Robert Bianchi: You know what Gene, and there’s, there’s a great story of resiliency with these children and some of the statements that they have made about their parents. They’re obviously in a very conflicted thing, but the reports are replete with them talking about how they’re going not going to be taken down by this and how they’re going to move on and go to college and have friends and be normal. That they’re not going to allow themselves to be victimized for the rest of their lives. And I think it’s a very powerful message because me and you both have seen in our prosecutorial and even defense careers that people tend to find themselves in the state of victimhood for the rest of their lives. So, I applaud these children. What are your thoughts?

Gene Rossi: Oh, absolutely. And what that suggests to me is that those 13 kids, even though they were essentially tortured and abused by their parents, I get the feeling that among many of them, if not all of them, they were sort of developing a bond because they all were probably treated, in a similar way. And you know what breaks my heart and two things from the 911 call. One, you’re, you’re right. She did sound like she was, you know, six years old. And the reason is she only had a first-grade education. And the other thing is, did she say she hadn’t had a bath in a year? Wow.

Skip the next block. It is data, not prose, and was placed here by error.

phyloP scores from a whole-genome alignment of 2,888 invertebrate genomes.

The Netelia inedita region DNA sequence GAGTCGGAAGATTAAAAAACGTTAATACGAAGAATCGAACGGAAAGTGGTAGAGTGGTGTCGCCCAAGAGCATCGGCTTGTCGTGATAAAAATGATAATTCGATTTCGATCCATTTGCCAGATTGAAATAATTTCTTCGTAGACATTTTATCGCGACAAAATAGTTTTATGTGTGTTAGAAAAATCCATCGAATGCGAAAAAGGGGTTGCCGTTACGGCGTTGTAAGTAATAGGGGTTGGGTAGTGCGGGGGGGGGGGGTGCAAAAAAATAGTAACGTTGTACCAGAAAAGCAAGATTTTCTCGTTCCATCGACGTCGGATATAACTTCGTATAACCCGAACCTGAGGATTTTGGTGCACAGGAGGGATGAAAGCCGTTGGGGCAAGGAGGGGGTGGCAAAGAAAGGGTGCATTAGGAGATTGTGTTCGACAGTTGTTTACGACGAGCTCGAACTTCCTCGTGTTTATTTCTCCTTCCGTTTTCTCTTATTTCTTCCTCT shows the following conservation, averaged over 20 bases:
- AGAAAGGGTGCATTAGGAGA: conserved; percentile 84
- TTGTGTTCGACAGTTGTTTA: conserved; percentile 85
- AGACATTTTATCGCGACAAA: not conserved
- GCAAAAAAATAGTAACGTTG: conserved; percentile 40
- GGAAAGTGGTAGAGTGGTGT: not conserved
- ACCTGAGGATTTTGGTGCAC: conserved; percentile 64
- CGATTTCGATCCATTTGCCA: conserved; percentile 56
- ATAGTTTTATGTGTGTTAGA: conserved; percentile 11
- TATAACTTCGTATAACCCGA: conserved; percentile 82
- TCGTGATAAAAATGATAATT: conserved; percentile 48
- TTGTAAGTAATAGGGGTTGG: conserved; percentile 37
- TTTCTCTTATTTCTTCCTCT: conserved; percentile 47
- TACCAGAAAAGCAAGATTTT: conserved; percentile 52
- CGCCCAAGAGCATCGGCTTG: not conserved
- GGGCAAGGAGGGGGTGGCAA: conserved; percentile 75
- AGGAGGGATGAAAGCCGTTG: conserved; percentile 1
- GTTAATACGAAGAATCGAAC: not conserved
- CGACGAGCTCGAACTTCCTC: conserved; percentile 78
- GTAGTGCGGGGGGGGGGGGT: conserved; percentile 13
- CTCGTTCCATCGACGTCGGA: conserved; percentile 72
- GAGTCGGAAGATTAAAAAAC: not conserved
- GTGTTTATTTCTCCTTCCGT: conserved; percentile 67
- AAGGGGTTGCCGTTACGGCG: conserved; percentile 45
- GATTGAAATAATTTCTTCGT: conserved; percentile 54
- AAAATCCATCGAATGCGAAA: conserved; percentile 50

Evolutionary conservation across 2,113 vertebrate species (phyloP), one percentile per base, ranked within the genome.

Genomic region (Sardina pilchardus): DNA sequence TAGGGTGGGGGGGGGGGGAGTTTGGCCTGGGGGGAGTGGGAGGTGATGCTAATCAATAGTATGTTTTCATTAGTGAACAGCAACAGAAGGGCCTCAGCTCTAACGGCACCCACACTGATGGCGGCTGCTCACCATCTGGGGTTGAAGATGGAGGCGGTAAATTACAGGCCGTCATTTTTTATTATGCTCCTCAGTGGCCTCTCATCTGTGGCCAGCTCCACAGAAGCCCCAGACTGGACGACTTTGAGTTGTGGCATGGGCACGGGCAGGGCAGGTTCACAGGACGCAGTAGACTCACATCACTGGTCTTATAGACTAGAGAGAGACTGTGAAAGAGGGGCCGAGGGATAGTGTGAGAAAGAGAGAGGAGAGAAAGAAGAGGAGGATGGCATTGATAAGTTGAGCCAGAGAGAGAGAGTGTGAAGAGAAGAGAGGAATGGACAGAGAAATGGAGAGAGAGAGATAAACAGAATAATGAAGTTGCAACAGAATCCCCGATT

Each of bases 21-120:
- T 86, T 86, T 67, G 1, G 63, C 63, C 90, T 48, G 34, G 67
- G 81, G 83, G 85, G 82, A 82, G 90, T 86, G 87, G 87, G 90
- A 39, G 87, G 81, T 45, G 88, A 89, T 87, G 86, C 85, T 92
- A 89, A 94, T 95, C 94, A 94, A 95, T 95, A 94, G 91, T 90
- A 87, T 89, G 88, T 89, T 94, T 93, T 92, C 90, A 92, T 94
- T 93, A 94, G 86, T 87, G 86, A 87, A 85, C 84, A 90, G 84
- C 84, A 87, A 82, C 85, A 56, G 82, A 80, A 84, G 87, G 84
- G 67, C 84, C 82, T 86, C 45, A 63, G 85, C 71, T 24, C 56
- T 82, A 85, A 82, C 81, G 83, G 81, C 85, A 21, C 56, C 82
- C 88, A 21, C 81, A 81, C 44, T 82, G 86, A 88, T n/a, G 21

Robert Bianchi: I don’t know. I’d have to say I’m looking forward to hearing what has to be profound mental illness on behalf of the parents, I’m just curious to listen to it. So, Gene, I mean, there’s one of the children, there’s, there varied responses from them. So far from what I’ve been able to read from our research, all the kids are demonstrating this level of resiliency. Some are more sympathetic to the parents and some aren’t. As you see there, that they did a bad thing and that the father influenced the mother, and at times were being told the parents are sobbing in the courtroom, consistent with the lawyers, at least explanation that they would never want to do anything to harm their kids. Is there a mental defect going on here, Gene?